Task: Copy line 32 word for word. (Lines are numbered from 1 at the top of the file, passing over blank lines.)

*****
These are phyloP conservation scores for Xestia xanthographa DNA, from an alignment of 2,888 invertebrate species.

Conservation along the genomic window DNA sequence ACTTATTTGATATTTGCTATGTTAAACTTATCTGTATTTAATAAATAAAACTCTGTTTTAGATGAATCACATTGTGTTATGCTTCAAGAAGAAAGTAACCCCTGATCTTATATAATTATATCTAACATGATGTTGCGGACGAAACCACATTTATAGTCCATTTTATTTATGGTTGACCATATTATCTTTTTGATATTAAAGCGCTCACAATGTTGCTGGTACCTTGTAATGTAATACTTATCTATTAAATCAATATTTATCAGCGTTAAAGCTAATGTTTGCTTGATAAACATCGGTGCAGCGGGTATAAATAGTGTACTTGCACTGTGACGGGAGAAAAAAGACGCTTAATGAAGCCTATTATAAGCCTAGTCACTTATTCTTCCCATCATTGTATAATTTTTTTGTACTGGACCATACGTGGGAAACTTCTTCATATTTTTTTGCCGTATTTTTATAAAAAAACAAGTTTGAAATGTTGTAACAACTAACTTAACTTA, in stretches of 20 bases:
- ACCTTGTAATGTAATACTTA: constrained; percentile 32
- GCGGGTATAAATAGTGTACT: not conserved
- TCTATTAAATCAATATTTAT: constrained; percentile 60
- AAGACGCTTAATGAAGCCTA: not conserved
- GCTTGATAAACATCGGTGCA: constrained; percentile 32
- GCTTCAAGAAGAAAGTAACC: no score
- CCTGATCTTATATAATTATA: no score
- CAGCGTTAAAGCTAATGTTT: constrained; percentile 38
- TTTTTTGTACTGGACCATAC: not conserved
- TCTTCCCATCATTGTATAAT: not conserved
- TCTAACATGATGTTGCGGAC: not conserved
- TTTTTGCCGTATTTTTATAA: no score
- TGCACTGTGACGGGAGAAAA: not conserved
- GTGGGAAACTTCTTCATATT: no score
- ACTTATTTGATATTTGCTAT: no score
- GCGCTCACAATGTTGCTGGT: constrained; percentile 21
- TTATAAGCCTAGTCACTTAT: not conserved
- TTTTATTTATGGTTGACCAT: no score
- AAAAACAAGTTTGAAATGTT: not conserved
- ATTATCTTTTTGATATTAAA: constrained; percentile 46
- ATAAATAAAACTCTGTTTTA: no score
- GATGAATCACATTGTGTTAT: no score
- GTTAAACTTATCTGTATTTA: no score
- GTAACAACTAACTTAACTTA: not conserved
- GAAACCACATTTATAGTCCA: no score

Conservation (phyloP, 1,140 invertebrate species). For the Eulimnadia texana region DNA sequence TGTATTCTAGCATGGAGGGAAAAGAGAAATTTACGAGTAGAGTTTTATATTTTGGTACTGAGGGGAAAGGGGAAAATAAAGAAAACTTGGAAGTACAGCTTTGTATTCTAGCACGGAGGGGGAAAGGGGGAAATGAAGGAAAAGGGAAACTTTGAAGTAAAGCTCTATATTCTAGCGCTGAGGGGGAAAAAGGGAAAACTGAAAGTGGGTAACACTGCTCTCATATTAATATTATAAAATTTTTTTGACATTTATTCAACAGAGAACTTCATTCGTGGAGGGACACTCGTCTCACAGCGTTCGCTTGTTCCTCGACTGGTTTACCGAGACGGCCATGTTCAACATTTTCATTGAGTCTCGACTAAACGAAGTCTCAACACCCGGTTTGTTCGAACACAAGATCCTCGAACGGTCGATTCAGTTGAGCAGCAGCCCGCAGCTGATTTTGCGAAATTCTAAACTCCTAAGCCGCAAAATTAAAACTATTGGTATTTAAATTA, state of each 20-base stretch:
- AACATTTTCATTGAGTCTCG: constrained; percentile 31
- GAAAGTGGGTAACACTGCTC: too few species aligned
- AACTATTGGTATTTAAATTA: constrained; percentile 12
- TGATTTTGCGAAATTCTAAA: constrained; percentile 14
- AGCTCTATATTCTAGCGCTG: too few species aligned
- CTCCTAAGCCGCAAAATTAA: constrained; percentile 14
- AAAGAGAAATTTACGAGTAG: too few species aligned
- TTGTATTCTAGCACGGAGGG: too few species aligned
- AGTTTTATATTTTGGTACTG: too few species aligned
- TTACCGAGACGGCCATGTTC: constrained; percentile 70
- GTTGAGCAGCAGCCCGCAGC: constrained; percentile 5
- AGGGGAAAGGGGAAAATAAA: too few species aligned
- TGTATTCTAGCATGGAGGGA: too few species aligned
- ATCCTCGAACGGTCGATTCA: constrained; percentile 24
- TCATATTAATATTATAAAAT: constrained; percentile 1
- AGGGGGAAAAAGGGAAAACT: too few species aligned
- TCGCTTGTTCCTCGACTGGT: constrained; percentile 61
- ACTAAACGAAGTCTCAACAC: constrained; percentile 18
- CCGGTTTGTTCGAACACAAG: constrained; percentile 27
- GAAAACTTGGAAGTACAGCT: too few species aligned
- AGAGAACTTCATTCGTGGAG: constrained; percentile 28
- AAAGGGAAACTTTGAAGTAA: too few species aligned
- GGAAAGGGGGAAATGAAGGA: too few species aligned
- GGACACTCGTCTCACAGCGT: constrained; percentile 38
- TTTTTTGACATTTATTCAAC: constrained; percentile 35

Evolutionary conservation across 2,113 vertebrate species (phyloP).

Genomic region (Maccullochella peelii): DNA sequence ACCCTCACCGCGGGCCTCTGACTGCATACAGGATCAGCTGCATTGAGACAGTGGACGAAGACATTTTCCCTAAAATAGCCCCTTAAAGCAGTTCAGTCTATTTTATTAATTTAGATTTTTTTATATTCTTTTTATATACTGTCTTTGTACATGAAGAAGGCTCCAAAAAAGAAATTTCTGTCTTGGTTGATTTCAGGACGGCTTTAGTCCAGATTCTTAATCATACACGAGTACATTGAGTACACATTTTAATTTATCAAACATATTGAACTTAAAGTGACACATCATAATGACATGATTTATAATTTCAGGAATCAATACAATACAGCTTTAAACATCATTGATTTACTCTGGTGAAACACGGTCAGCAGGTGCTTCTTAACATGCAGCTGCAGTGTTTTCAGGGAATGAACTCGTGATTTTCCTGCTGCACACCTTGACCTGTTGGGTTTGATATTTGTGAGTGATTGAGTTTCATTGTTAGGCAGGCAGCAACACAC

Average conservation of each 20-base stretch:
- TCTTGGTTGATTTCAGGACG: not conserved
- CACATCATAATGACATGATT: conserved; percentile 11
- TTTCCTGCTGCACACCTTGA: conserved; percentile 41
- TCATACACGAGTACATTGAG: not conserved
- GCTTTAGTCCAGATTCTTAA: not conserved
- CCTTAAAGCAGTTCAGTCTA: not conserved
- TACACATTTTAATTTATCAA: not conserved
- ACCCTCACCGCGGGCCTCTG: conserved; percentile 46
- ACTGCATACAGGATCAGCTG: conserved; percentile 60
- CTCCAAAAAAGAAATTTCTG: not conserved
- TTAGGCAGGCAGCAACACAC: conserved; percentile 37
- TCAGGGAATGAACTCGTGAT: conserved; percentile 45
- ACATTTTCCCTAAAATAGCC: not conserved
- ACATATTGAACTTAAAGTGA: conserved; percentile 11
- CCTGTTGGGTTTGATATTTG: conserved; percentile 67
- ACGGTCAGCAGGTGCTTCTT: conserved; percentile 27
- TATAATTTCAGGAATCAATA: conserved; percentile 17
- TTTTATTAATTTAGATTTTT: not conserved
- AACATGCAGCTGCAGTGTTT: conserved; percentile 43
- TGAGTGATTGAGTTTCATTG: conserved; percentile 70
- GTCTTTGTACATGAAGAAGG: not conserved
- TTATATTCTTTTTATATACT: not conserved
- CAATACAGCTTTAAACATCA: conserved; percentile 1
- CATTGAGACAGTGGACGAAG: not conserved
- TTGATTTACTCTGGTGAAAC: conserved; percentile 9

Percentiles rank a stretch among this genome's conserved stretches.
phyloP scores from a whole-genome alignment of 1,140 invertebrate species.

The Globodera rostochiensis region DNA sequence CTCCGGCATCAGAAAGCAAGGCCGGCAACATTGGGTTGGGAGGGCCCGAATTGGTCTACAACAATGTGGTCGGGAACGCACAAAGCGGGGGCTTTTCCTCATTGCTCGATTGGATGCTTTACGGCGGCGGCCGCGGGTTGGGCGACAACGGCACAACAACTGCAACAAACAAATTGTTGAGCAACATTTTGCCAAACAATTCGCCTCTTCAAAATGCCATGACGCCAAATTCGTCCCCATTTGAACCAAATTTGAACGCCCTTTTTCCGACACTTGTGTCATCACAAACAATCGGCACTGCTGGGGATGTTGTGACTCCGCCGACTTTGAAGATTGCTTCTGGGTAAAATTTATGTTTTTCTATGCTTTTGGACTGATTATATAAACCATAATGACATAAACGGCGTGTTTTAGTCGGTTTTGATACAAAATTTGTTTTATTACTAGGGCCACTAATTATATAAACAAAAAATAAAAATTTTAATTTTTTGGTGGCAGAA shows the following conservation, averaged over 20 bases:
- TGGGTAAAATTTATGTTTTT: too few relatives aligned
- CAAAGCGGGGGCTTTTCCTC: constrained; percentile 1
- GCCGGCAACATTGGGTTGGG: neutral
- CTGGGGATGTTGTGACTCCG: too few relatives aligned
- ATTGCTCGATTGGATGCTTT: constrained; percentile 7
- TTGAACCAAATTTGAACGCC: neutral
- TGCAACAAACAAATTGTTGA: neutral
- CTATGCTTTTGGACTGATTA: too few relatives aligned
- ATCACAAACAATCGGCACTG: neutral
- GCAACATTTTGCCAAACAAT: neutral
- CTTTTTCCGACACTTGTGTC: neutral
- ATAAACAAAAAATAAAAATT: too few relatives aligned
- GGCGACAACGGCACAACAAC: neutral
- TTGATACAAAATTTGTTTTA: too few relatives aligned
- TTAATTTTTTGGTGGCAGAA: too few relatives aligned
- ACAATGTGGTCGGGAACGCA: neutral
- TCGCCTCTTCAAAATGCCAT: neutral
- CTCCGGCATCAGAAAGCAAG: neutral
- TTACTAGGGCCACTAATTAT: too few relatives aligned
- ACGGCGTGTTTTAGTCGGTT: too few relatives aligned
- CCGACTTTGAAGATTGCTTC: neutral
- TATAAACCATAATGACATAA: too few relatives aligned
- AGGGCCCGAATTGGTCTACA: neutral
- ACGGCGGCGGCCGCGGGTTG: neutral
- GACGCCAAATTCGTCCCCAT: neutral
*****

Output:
- TGATTTTGCGAAATTCTAAA: constrained; percentile 14